“Beijing’s goal is to keep people working by any means necessary and that’s true whether it’s making fireworks or iPods.”


Chemical storage bunkers are isolated from assembly areas.

Rolling your own
For serious pyromaniacs who want the Liuyang experience without the travel, a number of countries legally sanction making fireworks for personal use — amazingly, even in post-9-11 America (laws vary by state).
I spoke with Harry Gilliam, owner of Skylighter, a U.S. supplier of chemicals, components and information for Americans wanting to build their own.

“There’s probably between 35,000 and 50,000 people in the United States who make their own fireworks,” he explains.
However, Gilliam advises caution. “There’s nothing ‘safe’ about making fireworks. It’s not for everybody,” he says.

“People really ought to look long and hard and say, ‘is this for me, am I willing to take the risk?’… and, if so, go about it right and try to be as safe as possible.”

For those thinking seriously about taking up fireworks as a hobby, there are a number of organizations they can join, such as the Pyrotechnics Guild International, that can provide guidance.
American Fireworks News also offers a wide selection of informative books and videos on the subject.
(Pyrotechnics Guild International).

A return to the West?
China’s rapidly aging population means that in the future there will be a smaller labor base for manufacturing.
Although the production process will undoubtedly become more mechanized, this labor shortage, along with an appreciating currency and high transportation costs, have some asking if there will be a revitalization of pyrotechnic manufacturing in the West.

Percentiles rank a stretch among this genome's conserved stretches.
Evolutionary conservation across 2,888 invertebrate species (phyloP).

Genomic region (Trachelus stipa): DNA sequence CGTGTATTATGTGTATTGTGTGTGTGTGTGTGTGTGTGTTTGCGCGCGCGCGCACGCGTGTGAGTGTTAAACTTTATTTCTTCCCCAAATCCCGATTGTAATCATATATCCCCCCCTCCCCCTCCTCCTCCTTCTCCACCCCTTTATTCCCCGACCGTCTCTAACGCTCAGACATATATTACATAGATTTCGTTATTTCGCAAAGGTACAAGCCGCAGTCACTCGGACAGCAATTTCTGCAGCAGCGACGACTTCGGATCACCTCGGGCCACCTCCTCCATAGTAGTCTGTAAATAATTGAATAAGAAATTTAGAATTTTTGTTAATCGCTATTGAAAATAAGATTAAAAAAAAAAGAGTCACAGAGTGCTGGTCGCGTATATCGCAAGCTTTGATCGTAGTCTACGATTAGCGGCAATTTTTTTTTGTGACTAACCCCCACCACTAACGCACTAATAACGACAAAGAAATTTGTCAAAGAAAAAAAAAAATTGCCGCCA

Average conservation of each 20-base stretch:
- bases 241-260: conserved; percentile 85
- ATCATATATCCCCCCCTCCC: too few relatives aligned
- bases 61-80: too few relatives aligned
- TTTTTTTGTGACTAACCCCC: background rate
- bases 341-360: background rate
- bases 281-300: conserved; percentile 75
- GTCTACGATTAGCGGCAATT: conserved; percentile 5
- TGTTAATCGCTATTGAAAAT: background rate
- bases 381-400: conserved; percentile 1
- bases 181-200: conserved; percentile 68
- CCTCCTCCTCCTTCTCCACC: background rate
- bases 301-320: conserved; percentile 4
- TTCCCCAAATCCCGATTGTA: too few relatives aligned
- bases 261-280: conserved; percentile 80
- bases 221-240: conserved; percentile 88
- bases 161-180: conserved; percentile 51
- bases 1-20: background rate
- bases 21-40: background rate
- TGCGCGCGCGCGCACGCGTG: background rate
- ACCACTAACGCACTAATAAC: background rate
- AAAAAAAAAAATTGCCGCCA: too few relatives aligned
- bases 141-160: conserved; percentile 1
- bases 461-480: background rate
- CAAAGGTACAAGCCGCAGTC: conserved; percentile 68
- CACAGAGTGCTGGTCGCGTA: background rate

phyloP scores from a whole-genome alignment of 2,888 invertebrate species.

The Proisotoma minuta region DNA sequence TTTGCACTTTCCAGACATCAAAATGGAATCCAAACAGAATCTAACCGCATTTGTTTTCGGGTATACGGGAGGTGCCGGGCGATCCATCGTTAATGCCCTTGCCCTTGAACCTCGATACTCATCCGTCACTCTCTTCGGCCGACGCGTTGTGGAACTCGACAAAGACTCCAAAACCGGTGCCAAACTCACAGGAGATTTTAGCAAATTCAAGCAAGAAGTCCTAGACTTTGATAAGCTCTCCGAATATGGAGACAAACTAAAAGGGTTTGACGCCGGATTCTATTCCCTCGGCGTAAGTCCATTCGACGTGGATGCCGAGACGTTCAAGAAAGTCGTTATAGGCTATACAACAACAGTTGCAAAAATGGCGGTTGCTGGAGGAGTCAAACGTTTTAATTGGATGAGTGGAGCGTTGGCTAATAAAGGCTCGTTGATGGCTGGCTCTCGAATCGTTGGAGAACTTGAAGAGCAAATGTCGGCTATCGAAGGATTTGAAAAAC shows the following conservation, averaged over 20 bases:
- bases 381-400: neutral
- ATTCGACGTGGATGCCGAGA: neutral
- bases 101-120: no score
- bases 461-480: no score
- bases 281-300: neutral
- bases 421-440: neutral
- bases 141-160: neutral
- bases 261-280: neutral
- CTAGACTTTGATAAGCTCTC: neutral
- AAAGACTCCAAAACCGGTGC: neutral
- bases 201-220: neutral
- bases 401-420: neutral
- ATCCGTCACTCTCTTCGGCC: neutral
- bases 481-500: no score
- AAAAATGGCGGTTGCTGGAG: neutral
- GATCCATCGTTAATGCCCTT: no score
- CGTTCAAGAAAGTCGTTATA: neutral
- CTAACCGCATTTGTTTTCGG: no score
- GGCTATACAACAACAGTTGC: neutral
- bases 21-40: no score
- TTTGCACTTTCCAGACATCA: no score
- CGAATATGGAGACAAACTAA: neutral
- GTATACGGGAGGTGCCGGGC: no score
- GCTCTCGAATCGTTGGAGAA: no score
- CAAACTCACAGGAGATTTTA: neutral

“There’s always talk about resurgence in production here in the United States,” says Weeth.
“But many of the facilities that used to manufacture fireworks are old and would have difficulty meeting modern safety standards. Also knowledge in production is just not what it once was.”
With its confluence of talent, infrastructure and history it seems that for the foreseeable future the world’s birthplace of fireworks will remain its capital.
As I come back from Liuyang I find myself worrying that I won’t be returning to the United States anytime soon either.
There are a lot of career options in China and I can’t help feeling that fireworks would be one of the coolest, as another salvo of Liuyang shells bursts above the river in front of me. Boomtown indeed

The end result — Changsha’s weekly Saturday fireworks display on Orange Island.

Getting there: Liuyang can be reached easily from Hunan’s capital, Changsha, which hosts a public display of Liuyang’s output every Saturday night around 8 p.m. on Orange Island.

Changsha is served by high-speed rail from Shenzhen/Guangzhou (about three hours, around RMB 300), with air links to major Chinese cities and select international destinations in Asia (airport code CSX).

Buses for Liuyang depart frequently from Changsha’s East Bus Station (90 minutes, about RMB 25) or take a taxi directly from the airport.

Liuyang’s Chinese Fireworks Cultural Museum is open six days a week from 9 a.m.–5 p.m., admission RMB 30.

Jerry Redfield III also contributed to this article.
Jerry Redfield